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Jpn J Cancer Res. 1999 Feb;90(2):162-70.

Effects of continuous hepatitis with persistent hepatitis C viremia on outcome after resection of hepatocellular carcinoma.

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Second Department of Surgery, Osaka City University Medical School.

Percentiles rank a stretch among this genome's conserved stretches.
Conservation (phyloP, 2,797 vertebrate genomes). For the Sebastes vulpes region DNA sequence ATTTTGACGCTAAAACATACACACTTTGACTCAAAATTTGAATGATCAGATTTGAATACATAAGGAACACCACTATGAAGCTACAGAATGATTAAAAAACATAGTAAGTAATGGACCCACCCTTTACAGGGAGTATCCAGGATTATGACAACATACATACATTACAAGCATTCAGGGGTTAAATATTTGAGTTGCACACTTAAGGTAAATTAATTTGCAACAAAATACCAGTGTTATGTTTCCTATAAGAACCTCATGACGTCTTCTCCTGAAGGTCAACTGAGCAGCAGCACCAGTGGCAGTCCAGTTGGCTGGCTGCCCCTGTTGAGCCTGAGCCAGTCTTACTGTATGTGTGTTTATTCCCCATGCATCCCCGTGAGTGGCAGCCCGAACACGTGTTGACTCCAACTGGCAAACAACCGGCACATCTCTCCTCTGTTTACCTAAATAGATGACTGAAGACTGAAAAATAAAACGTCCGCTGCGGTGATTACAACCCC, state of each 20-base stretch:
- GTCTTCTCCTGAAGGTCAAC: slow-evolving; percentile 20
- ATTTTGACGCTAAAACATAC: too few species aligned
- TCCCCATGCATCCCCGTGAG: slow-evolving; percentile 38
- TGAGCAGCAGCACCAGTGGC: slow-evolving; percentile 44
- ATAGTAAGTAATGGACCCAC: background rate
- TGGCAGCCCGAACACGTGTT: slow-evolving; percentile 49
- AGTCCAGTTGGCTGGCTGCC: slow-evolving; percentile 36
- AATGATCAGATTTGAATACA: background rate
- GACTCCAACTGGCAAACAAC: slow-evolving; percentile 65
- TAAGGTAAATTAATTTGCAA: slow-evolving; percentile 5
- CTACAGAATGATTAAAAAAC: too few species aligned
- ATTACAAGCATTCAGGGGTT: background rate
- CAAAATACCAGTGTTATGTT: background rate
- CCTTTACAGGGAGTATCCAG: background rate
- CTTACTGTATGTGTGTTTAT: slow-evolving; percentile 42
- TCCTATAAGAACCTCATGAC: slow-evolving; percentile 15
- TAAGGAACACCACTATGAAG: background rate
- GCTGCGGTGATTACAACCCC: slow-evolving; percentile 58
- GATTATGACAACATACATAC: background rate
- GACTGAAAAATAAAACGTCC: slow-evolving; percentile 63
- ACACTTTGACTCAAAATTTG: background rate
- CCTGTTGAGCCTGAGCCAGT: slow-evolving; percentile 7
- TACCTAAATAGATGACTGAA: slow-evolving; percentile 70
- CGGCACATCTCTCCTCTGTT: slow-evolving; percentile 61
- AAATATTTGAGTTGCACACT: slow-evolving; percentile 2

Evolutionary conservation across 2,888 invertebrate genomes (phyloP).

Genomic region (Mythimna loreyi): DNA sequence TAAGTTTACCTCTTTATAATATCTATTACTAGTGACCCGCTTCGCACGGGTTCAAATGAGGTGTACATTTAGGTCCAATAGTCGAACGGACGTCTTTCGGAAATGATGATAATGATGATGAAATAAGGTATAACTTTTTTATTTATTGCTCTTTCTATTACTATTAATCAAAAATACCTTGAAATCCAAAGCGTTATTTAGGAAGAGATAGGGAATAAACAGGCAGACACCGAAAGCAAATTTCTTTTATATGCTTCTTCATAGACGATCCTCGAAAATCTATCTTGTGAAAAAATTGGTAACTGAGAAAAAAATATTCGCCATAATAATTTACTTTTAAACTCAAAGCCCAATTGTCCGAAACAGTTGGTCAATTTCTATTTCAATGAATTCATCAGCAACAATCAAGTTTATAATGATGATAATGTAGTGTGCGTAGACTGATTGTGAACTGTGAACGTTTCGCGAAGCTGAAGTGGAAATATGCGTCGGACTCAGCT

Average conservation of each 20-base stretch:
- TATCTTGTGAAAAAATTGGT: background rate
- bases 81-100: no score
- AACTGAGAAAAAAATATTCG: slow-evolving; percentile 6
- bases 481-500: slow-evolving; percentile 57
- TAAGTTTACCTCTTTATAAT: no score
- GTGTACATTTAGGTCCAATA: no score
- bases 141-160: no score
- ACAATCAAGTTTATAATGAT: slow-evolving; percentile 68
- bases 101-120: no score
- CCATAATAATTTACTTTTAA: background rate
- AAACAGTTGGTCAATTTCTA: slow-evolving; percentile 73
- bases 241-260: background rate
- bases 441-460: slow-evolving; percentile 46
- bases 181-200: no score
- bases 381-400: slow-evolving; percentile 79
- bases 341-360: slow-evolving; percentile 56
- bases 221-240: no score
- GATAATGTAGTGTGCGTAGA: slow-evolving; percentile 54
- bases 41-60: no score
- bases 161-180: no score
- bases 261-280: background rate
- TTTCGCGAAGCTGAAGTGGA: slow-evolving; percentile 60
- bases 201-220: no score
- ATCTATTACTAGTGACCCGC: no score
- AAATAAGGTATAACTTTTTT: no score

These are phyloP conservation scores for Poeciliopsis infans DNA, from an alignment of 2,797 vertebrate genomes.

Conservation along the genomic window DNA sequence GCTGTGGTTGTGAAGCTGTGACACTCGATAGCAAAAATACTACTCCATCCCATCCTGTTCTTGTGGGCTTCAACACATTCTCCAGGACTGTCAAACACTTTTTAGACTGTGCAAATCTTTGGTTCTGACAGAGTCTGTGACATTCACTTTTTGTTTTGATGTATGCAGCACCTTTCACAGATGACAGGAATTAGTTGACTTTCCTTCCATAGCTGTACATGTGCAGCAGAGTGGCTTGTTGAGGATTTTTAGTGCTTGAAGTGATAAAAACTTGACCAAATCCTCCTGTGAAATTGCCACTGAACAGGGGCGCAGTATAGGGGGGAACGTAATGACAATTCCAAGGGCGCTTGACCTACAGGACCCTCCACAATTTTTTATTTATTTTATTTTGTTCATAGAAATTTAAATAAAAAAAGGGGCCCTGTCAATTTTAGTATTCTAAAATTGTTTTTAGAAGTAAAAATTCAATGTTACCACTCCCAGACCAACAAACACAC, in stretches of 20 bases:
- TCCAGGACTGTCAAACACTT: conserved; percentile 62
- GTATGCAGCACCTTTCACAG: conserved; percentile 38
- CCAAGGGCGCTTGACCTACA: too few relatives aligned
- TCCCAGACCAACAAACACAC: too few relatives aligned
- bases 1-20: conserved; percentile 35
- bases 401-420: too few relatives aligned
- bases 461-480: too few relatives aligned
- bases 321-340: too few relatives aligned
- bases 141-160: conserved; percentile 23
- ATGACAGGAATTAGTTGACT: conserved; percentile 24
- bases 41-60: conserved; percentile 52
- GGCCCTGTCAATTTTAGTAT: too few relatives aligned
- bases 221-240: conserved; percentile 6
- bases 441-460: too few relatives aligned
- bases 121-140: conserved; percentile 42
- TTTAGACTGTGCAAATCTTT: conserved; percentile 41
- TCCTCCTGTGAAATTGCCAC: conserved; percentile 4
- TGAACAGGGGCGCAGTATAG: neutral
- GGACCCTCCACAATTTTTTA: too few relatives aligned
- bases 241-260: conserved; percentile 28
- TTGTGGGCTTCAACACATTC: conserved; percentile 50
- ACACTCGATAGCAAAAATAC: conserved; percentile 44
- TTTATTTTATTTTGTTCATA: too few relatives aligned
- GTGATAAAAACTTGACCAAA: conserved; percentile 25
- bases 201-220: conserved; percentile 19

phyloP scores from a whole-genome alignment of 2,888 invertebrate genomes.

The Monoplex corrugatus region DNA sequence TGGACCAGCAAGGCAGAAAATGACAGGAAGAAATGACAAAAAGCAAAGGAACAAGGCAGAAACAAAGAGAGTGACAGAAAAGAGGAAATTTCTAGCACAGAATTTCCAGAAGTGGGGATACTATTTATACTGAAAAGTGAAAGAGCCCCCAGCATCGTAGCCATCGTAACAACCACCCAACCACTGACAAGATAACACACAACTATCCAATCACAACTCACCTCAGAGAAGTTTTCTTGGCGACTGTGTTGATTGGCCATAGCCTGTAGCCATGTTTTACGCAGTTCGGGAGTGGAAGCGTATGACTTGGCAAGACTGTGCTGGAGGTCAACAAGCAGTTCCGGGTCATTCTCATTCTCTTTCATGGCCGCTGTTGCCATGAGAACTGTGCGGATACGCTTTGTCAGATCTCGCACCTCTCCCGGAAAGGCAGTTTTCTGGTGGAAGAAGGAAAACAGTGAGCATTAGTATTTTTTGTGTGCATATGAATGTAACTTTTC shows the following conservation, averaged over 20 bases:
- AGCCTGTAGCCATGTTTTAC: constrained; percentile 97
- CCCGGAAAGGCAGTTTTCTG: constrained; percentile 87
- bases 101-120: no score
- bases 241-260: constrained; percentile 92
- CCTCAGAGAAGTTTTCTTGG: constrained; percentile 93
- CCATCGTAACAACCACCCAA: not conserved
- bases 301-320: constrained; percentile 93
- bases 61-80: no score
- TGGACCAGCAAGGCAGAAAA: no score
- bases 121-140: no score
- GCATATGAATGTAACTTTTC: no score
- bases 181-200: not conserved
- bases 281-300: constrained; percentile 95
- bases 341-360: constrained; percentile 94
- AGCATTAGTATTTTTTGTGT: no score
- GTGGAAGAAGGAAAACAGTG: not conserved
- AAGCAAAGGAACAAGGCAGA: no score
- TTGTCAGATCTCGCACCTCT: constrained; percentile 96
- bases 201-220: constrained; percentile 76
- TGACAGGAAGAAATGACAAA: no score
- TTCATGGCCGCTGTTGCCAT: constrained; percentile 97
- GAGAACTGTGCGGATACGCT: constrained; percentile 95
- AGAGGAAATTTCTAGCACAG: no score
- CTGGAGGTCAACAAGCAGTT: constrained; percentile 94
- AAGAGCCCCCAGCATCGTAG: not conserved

The effect of persistent hepatitis C viremia on the outcome after resection of hepatocellular carcinoma (HCC) was investigated in 59 consecutive patients with a single small HCC (< or = 3.0 cm in diameter). The presence of serum hepatitis C virus (HCV) RNA was evaluated using a reverse transcription polymerase chain reaction method as well as a branched DNA probe method. Clinicopathologic findings were compared between patients with and without viremia and the risk factors for poor outcome were evaluated. Hepatitis C virus (HCV) RNA was not detected in the sera from 7 patients (group 1), but was detected in the sera from the other 52 patients (group 2). Alanine aminotransferase (ALT) activity was significantly higher in group 2 than in group 1. The proportion of patients with active hepatitis was significantly higher in group 2. In group 2, new HCC often developed after the operation and four patients died of liver dysfunction. HCV viremia, high ALT activity, high concentration of total bilirubin, and liver cirrhosis were related to recurrence after the operation. Multivariate analysis indicated that HCV viremia and high ALT activity were independent risk factors for recurrence of HCC. Continuous hepatitis with persistent HCV viremia worsened the outcome after the resection of HCC by causing new development of HCC and deterioration of liver function. In patients with HCV-related HCC, but without HCV viremia, satisfactory results can be expected after liver resection.

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